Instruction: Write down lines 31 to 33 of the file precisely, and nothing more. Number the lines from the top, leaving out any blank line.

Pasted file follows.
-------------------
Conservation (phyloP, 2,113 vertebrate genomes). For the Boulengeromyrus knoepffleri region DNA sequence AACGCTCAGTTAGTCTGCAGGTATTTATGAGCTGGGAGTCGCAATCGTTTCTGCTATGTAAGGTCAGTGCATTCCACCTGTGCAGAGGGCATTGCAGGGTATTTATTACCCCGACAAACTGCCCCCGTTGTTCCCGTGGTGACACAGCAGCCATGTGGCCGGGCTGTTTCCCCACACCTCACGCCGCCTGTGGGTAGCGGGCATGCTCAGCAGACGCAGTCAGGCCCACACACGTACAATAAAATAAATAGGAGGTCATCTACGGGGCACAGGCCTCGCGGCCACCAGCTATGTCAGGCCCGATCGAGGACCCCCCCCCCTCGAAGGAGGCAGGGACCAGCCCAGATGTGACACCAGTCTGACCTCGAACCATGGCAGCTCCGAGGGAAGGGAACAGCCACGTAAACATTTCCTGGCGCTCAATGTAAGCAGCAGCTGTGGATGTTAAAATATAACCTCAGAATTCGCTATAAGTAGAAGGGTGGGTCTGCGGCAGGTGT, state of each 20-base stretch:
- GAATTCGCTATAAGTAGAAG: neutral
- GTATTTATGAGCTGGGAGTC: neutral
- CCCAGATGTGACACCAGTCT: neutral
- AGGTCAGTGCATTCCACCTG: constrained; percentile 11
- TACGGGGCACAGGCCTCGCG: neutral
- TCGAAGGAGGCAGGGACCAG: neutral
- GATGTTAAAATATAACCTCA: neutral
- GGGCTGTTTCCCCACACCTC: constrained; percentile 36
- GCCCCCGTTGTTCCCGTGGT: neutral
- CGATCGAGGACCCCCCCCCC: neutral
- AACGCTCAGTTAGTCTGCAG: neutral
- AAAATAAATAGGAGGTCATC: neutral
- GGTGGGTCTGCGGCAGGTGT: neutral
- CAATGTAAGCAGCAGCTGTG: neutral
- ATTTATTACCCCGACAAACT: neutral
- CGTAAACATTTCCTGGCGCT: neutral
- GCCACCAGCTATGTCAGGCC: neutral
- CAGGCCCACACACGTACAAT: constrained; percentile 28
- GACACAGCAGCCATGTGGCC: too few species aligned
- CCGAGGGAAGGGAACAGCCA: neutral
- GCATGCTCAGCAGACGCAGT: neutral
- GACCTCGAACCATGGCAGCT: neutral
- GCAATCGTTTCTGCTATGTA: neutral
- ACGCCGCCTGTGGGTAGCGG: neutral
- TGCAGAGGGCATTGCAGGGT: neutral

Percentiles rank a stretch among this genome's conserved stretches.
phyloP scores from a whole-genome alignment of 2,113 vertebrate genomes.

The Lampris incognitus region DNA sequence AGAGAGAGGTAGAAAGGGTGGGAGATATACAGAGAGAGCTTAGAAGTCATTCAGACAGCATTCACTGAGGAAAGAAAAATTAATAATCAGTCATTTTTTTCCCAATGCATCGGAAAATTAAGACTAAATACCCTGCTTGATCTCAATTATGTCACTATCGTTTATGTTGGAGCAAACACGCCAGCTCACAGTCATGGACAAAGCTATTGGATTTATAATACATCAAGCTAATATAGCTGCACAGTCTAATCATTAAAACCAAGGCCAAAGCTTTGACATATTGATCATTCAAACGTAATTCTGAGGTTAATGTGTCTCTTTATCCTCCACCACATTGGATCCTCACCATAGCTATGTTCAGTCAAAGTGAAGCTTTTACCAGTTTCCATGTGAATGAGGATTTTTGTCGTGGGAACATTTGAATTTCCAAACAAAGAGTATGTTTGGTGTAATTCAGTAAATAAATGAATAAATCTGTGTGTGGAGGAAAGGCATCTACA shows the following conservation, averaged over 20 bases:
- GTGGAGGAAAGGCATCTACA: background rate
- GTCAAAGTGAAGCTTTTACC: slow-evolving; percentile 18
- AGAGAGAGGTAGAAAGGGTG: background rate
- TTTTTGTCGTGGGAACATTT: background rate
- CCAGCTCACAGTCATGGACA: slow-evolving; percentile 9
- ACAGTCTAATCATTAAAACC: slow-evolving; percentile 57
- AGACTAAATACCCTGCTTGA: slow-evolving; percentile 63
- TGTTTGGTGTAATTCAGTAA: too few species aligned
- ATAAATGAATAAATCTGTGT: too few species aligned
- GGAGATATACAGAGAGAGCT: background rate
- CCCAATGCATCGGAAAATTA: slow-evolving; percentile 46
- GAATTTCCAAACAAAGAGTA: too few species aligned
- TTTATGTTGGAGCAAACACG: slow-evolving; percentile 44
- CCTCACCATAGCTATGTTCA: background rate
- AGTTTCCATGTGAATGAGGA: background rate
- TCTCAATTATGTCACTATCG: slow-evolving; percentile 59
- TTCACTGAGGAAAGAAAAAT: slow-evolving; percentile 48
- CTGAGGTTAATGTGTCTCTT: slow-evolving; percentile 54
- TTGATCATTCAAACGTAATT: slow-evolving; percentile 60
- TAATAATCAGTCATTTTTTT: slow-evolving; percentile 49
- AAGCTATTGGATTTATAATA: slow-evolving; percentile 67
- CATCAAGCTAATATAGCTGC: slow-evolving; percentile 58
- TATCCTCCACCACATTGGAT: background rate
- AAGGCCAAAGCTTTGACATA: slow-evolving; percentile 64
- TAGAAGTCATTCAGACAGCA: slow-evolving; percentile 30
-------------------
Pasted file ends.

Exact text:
- GTCAAAGTGAAGCTTTTACC: slow-evolving; percentile 18
- AGAGAGAGGTAGAAAGGGTG: background rate
- TTTTTGTCGTGGGAACATTT: background rate